Featured Research

from universities, journals, and other organizations

Predicting locations for deer vs. car collisions

Date:
June 30, 2011
Source:
University of Alberta
Summary:
Researchers have produced a map of Edmonton, in the western Canadian province of Alberta, predicting the most likely locations where vehicles will collide with deer. These collisions can be fatal for drivers and their passengers. The hot spots for deer vs. vehicle collisions virtually encircle Edmonton along the city limit, border line.

University of Alberta researchers have produced a map of Edmonton, in the western Canadian province of Alberta, predicting the most likely locations where vehicles will collide with deer. These collisions can be fatal for drivers and their passengers. The hot spots for deer vs. vehicle collisions virtually encircle Edmonton along the city limit, border line.

Mark Boyce is a U of A ecologist and co author of the paper. Boyce found that the most dangerous rural roadways share three features; Natural vegetation, bushes and trees, run right up to the roadside, the roads pass through a landscape of farm fields and forests and the final factor, speed limits are high.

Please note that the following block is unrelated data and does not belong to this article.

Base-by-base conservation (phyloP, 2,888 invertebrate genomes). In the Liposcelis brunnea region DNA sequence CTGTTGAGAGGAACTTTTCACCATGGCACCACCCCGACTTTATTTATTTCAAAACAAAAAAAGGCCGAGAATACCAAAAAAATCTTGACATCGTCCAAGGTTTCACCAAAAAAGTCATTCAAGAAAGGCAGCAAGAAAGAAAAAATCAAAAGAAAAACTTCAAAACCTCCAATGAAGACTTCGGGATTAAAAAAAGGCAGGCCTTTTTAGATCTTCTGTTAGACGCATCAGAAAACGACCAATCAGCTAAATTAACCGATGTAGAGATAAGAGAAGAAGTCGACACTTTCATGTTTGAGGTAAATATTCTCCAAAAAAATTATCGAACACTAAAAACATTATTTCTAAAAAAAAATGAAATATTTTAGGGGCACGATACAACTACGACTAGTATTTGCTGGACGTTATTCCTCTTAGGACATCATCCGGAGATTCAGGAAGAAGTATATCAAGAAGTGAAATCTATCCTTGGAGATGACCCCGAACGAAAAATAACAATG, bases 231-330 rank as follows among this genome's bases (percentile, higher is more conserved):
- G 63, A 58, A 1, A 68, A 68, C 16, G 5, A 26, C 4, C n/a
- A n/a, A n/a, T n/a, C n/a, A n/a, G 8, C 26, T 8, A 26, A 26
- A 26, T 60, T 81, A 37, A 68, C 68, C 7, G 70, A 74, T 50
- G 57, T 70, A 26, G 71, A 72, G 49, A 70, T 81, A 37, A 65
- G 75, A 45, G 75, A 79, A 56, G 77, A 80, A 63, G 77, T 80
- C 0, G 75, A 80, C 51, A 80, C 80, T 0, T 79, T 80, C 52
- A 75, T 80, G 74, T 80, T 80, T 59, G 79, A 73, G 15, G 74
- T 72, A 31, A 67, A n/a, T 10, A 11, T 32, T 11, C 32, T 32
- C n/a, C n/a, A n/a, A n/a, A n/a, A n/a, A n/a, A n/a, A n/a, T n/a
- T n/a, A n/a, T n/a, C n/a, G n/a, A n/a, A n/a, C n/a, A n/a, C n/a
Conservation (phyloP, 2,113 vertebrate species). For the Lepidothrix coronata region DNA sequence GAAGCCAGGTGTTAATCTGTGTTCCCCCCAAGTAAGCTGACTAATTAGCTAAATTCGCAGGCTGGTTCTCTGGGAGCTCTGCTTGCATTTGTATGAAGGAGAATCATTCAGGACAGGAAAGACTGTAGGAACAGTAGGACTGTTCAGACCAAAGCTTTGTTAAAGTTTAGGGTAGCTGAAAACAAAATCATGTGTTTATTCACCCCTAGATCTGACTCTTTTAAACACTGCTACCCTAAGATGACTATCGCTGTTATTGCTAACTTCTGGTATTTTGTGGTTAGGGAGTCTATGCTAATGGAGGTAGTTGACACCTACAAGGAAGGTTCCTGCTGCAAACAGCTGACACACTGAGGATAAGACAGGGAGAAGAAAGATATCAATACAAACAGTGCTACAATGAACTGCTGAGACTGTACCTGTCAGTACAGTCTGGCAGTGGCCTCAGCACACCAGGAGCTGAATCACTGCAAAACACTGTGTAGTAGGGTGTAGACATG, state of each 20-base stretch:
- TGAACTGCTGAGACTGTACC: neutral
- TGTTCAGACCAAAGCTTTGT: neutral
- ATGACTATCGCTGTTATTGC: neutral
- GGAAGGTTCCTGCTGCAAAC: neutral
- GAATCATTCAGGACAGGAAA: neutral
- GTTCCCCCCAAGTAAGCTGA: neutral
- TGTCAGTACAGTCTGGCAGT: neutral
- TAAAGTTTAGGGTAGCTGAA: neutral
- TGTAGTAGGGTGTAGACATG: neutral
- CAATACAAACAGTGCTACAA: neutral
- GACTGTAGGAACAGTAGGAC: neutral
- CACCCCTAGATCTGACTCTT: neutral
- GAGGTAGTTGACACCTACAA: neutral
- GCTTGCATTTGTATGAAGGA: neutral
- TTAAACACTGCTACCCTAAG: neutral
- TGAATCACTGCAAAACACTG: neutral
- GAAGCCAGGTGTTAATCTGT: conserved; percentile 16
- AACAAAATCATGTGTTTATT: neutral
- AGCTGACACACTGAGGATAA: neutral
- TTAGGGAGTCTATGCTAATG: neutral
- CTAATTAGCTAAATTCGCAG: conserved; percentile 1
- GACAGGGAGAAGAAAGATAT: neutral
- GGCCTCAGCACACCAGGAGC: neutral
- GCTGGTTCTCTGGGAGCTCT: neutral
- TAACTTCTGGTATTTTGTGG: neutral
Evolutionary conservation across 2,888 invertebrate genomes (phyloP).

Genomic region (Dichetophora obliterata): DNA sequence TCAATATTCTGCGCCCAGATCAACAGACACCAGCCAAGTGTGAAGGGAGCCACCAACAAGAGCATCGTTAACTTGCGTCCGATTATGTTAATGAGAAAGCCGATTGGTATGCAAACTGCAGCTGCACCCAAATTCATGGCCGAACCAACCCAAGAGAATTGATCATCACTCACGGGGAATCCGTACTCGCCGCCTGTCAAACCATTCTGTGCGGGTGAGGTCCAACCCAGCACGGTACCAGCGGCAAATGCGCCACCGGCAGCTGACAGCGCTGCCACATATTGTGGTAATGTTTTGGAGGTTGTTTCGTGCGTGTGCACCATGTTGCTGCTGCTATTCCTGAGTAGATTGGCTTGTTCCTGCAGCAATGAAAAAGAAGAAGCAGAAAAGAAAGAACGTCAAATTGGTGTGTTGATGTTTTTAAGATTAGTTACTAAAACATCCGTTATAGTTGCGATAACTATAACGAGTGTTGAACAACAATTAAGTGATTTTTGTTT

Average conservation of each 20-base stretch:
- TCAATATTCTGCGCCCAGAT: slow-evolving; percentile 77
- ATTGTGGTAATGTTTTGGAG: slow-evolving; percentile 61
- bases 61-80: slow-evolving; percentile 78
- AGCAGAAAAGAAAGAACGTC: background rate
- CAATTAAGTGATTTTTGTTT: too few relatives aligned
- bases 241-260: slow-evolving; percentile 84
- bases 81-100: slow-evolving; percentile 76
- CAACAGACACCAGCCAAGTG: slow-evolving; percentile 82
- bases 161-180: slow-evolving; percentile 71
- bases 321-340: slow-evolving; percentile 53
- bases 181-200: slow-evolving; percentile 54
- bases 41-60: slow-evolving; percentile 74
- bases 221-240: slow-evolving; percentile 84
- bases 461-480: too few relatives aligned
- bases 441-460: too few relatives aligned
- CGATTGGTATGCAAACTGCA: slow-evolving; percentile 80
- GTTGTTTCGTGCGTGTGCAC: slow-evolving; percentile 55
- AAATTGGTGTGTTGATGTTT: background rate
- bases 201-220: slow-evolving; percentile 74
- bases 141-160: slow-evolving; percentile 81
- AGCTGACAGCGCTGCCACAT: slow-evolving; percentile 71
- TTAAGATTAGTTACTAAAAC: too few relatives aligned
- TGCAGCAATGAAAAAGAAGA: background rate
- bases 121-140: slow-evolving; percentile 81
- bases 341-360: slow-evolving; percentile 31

The researchers analyzed data from 260 deer, vehicle collisions in the Edmonton area between 2003 and 2007. Across Canada the cost of vehicle collisions with animals like deer and moose is $300 million a year.

When heavy vegetation runs right up to the roadway drivers don't have a chance to avoid a deer popping out of nowhere. The solution is to groom natural vegetation along busy rural roads, creating a buffer zone where drivers can see grazing and approaching animals.

Boyce says the mix of agriculture land alongside sheltered, forest areas is the perfect habitat for deer. Deer venture out of the forest in the morning and evening for easily accessible food. The researchers say agriculture and wildlife management policies that reduce the number of predators and strict policing of poaching laws has been a boon to the deer population across North America.

The conflict comes when urban expansion results in more traffic moving through prime, rural real estate for deer.

Boyce says now that the highest deer -- vehicle collision locations around Edmonton are known the solution is to cut back natural vegetation along the roads, reduce speed through these hot zones and improve the signage alerting drivers to deer crossings.

The research was led by U of A PhD candidate Rob Found. It was published in the Journal of Environmental Management.


Story Source:

The above story is based on materials provided by University of Alberta. Note: Materials may be edited for content and length.


Journal Reference:

  1. Rob Found, Mark S. Boyce. Predicting deer–vehicle collisions in an urban area. Journal of Environmental Management, 2011; DOI: 10.1016/j.jenvman.2011.05.010

Cite This Page:

University of Alberta. "Predicting locations for deer vs. car collisions." ScienceDaily. ScienceDaily, 30 June 2011. <www.sciencedaily.com/releases/2011/06/110630131826.htm>.
University of Alberta. (2011, June 30). Predicting locations for deer vs. car collisions. ScienceDaily. Retrieved April 17, 2014 from www.sciencedaily.com/releases/2011/06/110630131826.htm